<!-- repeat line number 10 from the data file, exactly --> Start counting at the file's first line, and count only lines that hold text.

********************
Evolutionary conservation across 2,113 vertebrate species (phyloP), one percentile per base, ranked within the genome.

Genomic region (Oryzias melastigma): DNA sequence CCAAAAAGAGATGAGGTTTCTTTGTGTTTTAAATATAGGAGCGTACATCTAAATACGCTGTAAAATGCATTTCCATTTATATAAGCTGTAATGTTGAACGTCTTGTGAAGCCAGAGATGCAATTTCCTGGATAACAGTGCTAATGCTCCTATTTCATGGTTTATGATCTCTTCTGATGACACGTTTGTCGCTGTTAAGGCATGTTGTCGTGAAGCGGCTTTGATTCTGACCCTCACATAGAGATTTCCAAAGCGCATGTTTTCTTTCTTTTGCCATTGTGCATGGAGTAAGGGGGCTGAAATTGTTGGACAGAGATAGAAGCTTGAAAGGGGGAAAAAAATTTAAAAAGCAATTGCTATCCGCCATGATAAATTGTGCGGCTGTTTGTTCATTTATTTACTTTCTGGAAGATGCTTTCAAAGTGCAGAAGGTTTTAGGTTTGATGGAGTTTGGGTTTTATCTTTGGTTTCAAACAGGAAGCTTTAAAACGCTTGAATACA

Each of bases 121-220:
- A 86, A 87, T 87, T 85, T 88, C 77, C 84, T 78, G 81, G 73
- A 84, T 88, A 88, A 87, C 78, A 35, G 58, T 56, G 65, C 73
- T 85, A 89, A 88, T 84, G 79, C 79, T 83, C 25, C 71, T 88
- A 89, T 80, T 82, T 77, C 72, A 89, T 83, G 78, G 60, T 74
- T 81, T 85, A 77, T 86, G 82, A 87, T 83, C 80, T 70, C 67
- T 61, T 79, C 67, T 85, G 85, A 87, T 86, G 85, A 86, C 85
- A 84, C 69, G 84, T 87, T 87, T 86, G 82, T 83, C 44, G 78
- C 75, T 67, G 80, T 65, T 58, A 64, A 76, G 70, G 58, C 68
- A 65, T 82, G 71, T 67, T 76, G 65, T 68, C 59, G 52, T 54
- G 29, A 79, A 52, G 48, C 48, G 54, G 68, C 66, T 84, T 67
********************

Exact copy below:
- A 84, C 69, G 84, T 87, T 87, T 86, G 82, T 83, C 44, G 78